Difference of opinion is inevitable in any diverse society, but showing respect for opinions (whether you agree or not) is important for maintaining positive relationships.
When you can respect opinions you disagree with, you will be able to connect with others on a deeper level and build trust, which will open your mind to new ideas. Being respectful requires self-esteem, self-control, sensitivity, tolerance and fairness. As we mature, we’re expected to develop respect for everyone's opinions and not just those that belong to ourselves.
Many people are rigid about their opinions. Some even tend to disagree if what others say goes against their beliefs. But you can always find common ground by conducting civil discourse.
Opinions are the expression of your unique way of viewing the world. Your opinions reflect your upbringing, life experiences, education, and other cognitive biases. People with similar opinions may be drawn to one another, but a group of people with differing viewpoints can also be engaging and stimulating. You might not always agree with others, but it's important to respect their views.
Here's a complete guide on how you can learn to accept people's opinions even if you disagree.
The Right to Have an Opinion
There is some debate about whether or not we all have a right to our opinions. While opinions are subjective, they may be based on facts such as when someone's opinion is grounded in technical expertise, for example, a legal opinion.
It's interesting how people feel strongly about the things they believe in. Their beliefs shape their worldviews, so it's natural to feel slightly rejected when someone disagrees with you. But it's also important to remember that everyone has a right to his or her own opinion.
Disagreements will happen. But you can choose to listen carefully and respectfully, and to communicate your feelings civilly. A world without such disagreements is a world without innovation and change.
What Does Respecting Others' Opinions Look Like?
Scrolling through social media will often reveal people arguing aggressively over differing views. However, we don't always have to be hostile towards opposing ideas. Avoid heated debates - they never end well. Learn to separate your feelings from the issue at hand and analyze if someone else's opinions are valid in the context of their life experience. Arguing and undermining other people's beliefs will not help us grow. We learn by gaining new perspectives and widening our understanding.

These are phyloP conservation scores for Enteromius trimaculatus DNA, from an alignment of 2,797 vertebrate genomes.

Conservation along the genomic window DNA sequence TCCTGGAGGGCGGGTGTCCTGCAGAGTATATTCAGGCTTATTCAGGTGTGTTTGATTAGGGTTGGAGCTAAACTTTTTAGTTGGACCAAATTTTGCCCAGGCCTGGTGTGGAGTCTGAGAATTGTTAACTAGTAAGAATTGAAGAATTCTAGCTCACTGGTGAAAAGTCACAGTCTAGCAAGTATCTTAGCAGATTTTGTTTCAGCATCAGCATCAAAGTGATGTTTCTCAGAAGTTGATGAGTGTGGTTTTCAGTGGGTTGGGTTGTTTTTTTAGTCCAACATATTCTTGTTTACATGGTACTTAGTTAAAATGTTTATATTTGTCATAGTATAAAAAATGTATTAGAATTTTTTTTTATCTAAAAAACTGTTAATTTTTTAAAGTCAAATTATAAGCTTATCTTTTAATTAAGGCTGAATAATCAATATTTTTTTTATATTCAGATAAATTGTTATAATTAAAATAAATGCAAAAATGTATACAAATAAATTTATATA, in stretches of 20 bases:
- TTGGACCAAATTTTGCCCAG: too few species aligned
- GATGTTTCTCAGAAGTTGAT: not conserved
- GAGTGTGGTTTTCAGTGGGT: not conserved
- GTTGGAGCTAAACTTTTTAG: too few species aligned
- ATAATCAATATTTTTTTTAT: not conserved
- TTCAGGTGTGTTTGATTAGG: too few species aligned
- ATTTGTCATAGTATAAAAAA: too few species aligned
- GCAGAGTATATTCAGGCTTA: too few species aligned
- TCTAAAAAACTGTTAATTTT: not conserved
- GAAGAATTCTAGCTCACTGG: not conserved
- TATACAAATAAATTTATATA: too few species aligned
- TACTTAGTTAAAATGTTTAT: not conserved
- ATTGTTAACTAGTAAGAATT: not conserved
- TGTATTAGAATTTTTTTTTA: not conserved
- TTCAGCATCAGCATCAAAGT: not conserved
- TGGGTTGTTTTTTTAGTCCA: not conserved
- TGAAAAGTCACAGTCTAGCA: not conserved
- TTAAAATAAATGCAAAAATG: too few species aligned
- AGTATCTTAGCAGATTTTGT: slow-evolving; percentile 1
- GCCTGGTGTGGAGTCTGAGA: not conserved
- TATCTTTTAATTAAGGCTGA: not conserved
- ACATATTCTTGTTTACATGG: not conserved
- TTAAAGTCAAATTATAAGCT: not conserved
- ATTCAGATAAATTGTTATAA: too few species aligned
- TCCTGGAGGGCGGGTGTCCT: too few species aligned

Respect people's opinions and you'll be able to engage in civil discourse, which is vital for idea sharing. Humility and kindness are highly valued qualities. It shows you're willing to listen, even when it's hard. This will earn you respect even from people who disagree with you.
Disagreeing with someone doesn't have to be unpleasant. Here are some ways to respect differences:
- Admit when you've made a mistake
When you notice your own flaws, you have two choices: either get defensive or accept your fault. The first choice will put your self-respect at stake and trap you in a never-ending argument. The second choice will help you take a solution-oriented approach that leaves no room for hurt feelings and burnt bridges.
- When you disagree, listen to the other side patiently
Be curious about opposing views. Ask people why they hold those opinions and listen to them patiently. You may not agree with everything they say, but active listening will help you understand the ground of their views, which will make it easier to counter their arguments.
- Don't raise your voice
You don't always need to prove yourself right. It’s fine to politely communicate your feelings and opinions in response, but yelling and being argumentative shows a lack of respect for the other person. The point isn’t to “win”, so there’s no reason to be aggressive. Agreeing to disagree is sometimes the most productive solution to a conflict.
- Be polite and kind
Kindness and respect are intertwined. If you can be kind in the midst of a disagreement, you'll earn people's respect.
- Practice empathy
If you understand why someone believes what they say, it's easier to empathize with them. Despite differences, it's possible to coexist in a gray area without imposing your ideas on others.